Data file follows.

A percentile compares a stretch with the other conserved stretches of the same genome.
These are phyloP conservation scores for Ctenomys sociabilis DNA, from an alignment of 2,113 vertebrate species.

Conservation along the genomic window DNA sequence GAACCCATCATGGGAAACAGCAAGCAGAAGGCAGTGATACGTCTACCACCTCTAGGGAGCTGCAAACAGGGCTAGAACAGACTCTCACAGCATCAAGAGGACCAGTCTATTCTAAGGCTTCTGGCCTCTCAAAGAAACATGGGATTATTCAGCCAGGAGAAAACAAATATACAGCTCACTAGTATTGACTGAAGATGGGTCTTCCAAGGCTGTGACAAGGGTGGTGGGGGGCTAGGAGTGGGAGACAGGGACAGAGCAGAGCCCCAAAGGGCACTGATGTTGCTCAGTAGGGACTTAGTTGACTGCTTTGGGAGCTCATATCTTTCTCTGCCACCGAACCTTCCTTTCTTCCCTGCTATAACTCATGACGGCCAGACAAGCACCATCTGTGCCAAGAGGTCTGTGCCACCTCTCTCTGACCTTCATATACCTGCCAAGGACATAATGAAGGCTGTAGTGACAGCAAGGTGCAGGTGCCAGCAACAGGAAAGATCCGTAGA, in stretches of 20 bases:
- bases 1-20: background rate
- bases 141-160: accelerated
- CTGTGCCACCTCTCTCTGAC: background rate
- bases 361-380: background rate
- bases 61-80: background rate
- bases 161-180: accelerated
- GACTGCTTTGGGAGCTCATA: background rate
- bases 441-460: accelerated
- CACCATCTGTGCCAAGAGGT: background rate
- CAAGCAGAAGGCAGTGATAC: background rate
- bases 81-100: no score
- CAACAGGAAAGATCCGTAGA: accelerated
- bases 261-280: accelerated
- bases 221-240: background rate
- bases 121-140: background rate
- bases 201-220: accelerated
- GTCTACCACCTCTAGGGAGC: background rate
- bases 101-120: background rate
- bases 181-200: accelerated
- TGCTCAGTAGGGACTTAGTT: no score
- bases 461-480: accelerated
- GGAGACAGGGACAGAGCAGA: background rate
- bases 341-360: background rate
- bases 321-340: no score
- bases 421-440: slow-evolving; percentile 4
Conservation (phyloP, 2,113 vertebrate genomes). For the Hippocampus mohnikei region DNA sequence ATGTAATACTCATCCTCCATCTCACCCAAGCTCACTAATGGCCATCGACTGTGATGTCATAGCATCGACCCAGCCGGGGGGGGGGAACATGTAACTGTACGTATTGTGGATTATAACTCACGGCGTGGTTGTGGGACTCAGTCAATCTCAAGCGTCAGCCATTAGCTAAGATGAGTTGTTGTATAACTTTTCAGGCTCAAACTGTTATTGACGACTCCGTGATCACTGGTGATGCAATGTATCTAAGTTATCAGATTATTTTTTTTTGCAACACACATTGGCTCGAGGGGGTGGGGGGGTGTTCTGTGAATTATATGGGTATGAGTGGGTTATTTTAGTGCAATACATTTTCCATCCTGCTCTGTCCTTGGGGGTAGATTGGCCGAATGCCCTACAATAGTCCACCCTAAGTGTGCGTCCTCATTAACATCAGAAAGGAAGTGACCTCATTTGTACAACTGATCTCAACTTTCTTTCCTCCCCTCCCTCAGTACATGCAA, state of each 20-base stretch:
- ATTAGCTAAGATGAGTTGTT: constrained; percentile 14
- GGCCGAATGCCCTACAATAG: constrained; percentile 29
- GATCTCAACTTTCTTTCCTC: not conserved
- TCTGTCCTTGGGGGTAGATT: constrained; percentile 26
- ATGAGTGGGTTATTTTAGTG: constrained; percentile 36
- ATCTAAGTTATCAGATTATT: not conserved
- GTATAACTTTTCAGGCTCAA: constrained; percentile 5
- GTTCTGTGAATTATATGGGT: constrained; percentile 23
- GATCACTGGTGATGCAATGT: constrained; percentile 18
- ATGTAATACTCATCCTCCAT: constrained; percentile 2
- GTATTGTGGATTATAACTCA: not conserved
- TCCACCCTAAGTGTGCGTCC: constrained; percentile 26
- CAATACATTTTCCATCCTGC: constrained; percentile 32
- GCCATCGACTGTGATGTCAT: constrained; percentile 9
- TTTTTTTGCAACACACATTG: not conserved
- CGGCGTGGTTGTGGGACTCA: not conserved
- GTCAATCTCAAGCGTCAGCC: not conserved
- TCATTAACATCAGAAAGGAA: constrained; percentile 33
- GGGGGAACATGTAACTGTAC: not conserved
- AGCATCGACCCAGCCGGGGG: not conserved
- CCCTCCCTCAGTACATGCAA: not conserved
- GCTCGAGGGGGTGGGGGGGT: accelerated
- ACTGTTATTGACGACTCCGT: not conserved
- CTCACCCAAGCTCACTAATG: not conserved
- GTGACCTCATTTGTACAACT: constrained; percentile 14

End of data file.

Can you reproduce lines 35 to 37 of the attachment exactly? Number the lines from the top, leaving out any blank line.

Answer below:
- ATCTAAGTTATCAGATTATT: not conserved
- GTATAACTTTTCAGGCTCAA: constrained; percentile 5
- GTTCTGTGAATTATATGGGT: constrained; percentile 23